Josie Duffy Rice: Six people were arrested in Atlanta Saturday night during protests over the construction of the controversial police training facility known as Cop City. Demonstrators also demanded justice for 26 year old Manuel Esteban Paez Teran, who was fatally shot by state troopers last week in the wooded area where the 85 acre compound is expected to be built. Opponents of the training center say it would raise the forest and lead to a more militarized police force in Atlanta. To that end, activists like Teran have sought to stop construction by occupying the area. The Georgia Bureau of Investigation said officers were trying to clear the site when Teran allegedly opened fire on them with a handgun. Though state troopers have provided no body cam footage to support that allegation, and though we don’t yet know what happened, we do know Teran was a vocal advocate of nonviolence. They told one reporter, we win through nonviolence. That’s really the only way we can win. We don’t want more people to die. We don’t want Atlanta to turn into a war zone. The demonstrators arrested over the weekend now face felony charges, including domestic terrorism, for allegedly breaking windows and setting fire to at least one police cruiser.
Juanita Tolliver: That doesn’t seem to match, but okay.
Josie Duffy Rice: Yeah, my thought as well.
Juanita Tolliver: A changing of the guard is in the works at the White House as Ron Klain, President Biden’s chief of staff for the past two years, plans to step down. Klain is expected to leave the job sometime after the upcoming State of the Union on February 7th. While it’s not unusual for members of the president’s inner circle to come and go. Klain has managed to last longer than any other chief of staff under a Democratic president during their first term. Meanwhile, President Biden wasted no time to tap a replacement. Biden’s former COVID response coordinator, Jeff Zients, is expected to fill the role. The shakeup comes after another tough weekend for the administration. The FBI found six more classified documents during an hours long search of the president’s Delaware home on Friday. Some of those documents dated all the way back to Biden’s time in the Senate, too.
Josie Duffy Rice: I think all the former president should go home and clean their houses. [laughter] Because this is bananas. Officials in Peru closed off the ancient ruins of Machu Picchu over the weekend as political unrest continues to intensify across the country. Hundreds of tourists who were stranded at the site were evacuated on Saturday. Meanwhile, police also raided one of the country’s top public universities in the capital of Lima and detained more than 200 people. For the past six weeks, demonstrators have called for new elections and for President Dina Boluarte to step down after former President Pedro Castillo tried to dissolve Peru’s Congress. Since then, at least 60 people have died in clashes with police.
Juanita Tolliver: The Sundance Film Festival was host to some off screen drama over accessibility on Friday. Three jurors walked out of the premiere for the bodybuilding drama Magazine Dreams after a closed captioning device for deaf and hearing impaired audience members failed to work. Marlee Matlin, one of the judges who left the premiere, is the first deaf person to win an oscar. The device was eventually fixed, but the jury reportedly voiced concerns before the screening that all films at Sundance should be captioned, just as they are at other major festivals. The CEO of the Sundance Institute released a statement saying, quote, “Our accessibility efforts are admittedly always evolving and feedback helps drive it forward for the community as a whole.”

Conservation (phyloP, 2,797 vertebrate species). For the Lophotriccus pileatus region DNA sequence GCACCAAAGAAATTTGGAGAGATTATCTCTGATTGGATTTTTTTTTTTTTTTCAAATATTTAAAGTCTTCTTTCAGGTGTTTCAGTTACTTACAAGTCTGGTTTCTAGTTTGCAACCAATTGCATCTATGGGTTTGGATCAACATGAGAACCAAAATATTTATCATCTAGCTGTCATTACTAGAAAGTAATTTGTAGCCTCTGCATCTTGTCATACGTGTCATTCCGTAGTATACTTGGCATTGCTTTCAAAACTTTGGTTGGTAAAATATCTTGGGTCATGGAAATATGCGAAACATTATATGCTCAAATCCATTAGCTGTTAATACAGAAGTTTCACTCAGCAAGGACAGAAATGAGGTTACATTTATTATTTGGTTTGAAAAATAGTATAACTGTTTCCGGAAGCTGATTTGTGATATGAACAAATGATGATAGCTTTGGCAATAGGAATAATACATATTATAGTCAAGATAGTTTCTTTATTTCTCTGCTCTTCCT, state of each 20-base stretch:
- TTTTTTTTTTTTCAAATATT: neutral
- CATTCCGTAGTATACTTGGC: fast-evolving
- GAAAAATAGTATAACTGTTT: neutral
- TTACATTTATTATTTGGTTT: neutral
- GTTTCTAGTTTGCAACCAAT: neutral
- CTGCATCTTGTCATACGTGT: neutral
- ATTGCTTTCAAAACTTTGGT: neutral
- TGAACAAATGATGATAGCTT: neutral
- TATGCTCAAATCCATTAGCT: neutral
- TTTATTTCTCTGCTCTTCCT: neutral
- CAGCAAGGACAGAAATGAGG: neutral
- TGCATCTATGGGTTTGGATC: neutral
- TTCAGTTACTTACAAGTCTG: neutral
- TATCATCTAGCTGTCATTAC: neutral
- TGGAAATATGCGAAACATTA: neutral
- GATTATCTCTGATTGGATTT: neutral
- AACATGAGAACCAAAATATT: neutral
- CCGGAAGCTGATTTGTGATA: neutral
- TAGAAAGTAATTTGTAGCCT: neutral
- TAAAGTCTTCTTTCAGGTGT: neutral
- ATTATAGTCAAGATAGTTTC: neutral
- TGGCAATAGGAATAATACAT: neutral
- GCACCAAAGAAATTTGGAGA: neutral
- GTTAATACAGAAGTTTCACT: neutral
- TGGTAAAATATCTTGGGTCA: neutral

Josie Duffy Rice: You’ve heard of the Super Bowl and the World Cup, but have you ever heard of the Eddie? One of the world’s most prestigious surf competitions kicked off yesterday on Oahu’s North Shore for the first time in seven years. The contest is named after Eddie Aikau, a heroic native Hawaiian surfer and lifeguard. Tens of thousands of spectators watched the one day event with the world’s most talented surfers crushing massive 45 foot waves. Hawaii News now reported that one enormous rogue wave swept on to shore and hit a family with a baby, but thankfully no one was injured.
Juanita Tolliver: Yikes.
Josie Duffy Rice: And for the first time in the Eddie’s 39 year history, female surfers competed alongside men. Six out of the 40 surfers who took part in the competition are women. That’s really exciting.
Juanita Tolliver: I’ve never heard of this, but–
Josie Duffy Rice: Me neither.
Juanita Tolliver: –it sounds really cool. Okay.
Josie Duffy Rice: I know.
Juanita Tolliver: But I’m genuinely concerned about safety.
Josie Duffy Rice: I know.
Juanita Tolliver: 45 foot waves.
Josie Duffy Rice: That’s so high.
Juanita Tolliver: Like that’s four and a half stories. Like what?
Josie Duffy Rice: But honestly, now that I know that no one was injured and everything turned out okay, I’m going to go back and watch the competition as if it’s in real time.
Juanita Tolliver: Right? I like that. [laughing]
Josie Duffy Rice: And those are the headlines.
Josie Duffy Rice: That’s all for today.
Juanita Tolliver: If you like the show, make sure you subscribe, leave a review, get barreled on a double overhead wave and tell your friends to listen.
Josie Duffy Rice: And if you’re into reading and not just George Santos Wikipedia edits history like me, What A Day is also a nightly newsletter. Check it out and subscribe at Crooked.com/subscribe. I’m Josie Duffy Rice.
Juanita Tolliver: I’m Juanita Tolliver.
[spoken together] And clean out your garage, President Biden.
Juanita Tolliver: I don’t think it makes any sense that we’re still finding documents Josie. I’m I’m just I’m expressing that [laughing] like it makes no sense.
Josie Duffy Rice: It’s very confusing. And like is the president me? That’s sort of the level of organization we seem to be working with.
Juanita Tolliver: Girl, girl. [laughing]
Josie Duffy Rice: I don’t love it. I really don’t love it. [laugh] [music break] What A Day is a production of Crooked Media. It’s recorded and mixed by Bill Lancz. Jazzi Marine and Raven Yamamoto are our associate producers. Our head writer is Jocey Coffman and our executive producer is Lita Martinez. Our theme music is by Colin Gilliard and Kashaka.